I taught both of our daughters to drive. One I took to our local supermarket parking lot on Sunday morning (remember when supermarkets weren't all 24-hour?) and she ran into the Stop 'n' Shop. "Brake! Brake!" I shouted. I'd spent so much time explaining the stick shift but neglected to inform her about how to press the brake. Dented the front bumper. The other daughter broke off the windshield wiper control in the middle of a lesson (she thought it was the turn signal.)
SUSAN ELIA MACNEAL: Like Hallie, a lovely (and patient) older boyfriend taught me to drive. Unlike Hallie, it was not a Porche but his parents' Toyota Corolla. And not in Beverly Hills, but Buffalo. It was a stick shift car, and I remember distinctly him making a drawing of what the gears looked like and trying to explain it. Didn't matter — I just wanted to drive — RVOOM! We went to a deserted cemetery and it took me hours (or so I remember) to even get out of first gear.
Still, I have to say that knowing how to drive a stick-shift car has served me well over the years. Living in New York, we don't own a car, but if I ever had to buy one, I'd definitely get a stick shift. More control, better on snow — and plus your European friends don't mock you for driving a "grandma car" (which is what they call an automatic transmission).
LUCY: Oh, Hallie and Susan, learning to drive a stick shift could be a whole different blog. I had a boyfriend in college who taught me that too--in his orange VW. I will be always be grateful. And I helped teach my stepdaughter, who drove my car part way into a marsh. But all was well in the end!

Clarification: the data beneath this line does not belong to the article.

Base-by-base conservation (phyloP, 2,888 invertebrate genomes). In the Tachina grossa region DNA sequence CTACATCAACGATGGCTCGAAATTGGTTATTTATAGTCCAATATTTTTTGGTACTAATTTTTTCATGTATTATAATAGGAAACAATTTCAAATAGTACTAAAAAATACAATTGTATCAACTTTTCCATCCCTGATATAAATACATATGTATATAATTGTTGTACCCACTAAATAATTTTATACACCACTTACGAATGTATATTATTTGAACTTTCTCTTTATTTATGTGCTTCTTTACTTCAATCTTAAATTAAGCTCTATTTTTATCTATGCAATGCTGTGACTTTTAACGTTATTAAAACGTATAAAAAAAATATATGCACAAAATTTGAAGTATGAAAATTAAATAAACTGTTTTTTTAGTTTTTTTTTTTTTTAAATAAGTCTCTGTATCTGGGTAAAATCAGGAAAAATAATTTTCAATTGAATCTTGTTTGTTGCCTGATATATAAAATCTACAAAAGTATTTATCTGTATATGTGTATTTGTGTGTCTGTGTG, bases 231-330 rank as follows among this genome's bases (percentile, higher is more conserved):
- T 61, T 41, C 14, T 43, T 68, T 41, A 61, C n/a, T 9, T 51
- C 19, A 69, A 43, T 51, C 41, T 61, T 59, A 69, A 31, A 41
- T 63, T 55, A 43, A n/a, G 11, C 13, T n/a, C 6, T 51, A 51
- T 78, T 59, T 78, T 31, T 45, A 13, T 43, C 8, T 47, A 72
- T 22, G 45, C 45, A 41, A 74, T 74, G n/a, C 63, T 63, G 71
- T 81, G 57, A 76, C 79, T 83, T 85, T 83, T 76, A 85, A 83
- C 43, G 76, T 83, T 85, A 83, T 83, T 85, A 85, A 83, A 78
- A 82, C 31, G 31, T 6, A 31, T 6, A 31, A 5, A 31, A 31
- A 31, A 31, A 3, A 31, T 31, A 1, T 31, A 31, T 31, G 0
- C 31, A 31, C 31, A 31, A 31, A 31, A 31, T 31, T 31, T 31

DEBORAH CROMBIE: Hank, I am howling just thinking about your poor instructor. Remind me never to get in a car with you driving! And Lucy, I love the GSD driving test. We still do that with the dogs in the back seat of the Accord.I learned to drive in my father's big cushy Kleenex box of a Lincoln Continental (that was before he got the Mercedes bug...) Can I just say that parallel parking was a--well, you can imagine. But I did it on the test, first time. My first car was a used '65 T-bird. What was my dad thinking??? But I survived that, and then, when I was nineteen, my dad took me to a used car lot and bought me a used Datsun 240 Z. Burnt orange. When we took it for a test drive--on US 75 no less--was the first time I'd ever driven a stick shift. What was he thinking, my sweet, crazy dad? But I learned, and I LOVED that car! I drove it until I moved to Scotland seven years later.
I still prefer a standard transmission, and would have one if we didn't live in a city where you can get stuck in rush hour traffic for hours...
When my daughter was learning to drive, I had a '97 fire engine red Honda Prelude. Oh, dream car, that was! And not one that you want your fifteen-going-on-sixteen-year-old daughter to drive under any circumstances. Practice sessions were a nightmare, and I could NOT teach her to shift. Then my big brother, who in his young, wild days drove in sports car rallies, came to visit and took her out in the Prelude. One lesson, and from then on she drove like a champ. Great for her--how humiliating for me! I don't think parents should ever try to teach their children to drive.
Reds, how did your driving lessons go?